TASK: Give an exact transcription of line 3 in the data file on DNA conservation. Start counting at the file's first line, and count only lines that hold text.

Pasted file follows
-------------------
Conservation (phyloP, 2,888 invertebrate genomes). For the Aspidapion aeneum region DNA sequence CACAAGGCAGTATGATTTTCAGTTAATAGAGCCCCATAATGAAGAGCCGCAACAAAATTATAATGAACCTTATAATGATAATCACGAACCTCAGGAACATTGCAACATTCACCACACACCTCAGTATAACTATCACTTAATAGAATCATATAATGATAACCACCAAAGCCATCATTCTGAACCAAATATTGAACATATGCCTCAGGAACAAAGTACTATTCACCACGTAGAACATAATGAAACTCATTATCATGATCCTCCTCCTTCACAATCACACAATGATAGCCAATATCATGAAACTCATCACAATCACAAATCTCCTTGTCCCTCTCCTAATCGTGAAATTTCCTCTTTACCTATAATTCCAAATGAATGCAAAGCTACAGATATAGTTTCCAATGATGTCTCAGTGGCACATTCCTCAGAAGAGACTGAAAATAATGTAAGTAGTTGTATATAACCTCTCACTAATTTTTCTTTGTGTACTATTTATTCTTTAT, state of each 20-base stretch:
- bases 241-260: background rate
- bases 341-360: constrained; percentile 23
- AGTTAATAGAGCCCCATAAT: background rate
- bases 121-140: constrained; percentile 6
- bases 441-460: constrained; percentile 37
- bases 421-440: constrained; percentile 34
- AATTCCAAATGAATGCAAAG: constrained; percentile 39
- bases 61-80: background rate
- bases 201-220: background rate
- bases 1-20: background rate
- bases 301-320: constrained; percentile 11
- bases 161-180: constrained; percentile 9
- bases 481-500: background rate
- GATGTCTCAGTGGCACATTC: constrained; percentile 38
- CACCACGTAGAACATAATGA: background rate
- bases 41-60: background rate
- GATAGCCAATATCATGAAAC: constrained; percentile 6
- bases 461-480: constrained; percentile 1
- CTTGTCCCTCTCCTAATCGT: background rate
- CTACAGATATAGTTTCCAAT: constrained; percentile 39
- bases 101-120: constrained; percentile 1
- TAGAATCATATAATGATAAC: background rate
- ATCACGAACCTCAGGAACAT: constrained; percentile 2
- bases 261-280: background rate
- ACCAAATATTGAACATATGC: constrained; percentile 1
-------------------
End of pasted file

- bases 341-360: constrained; percentile 23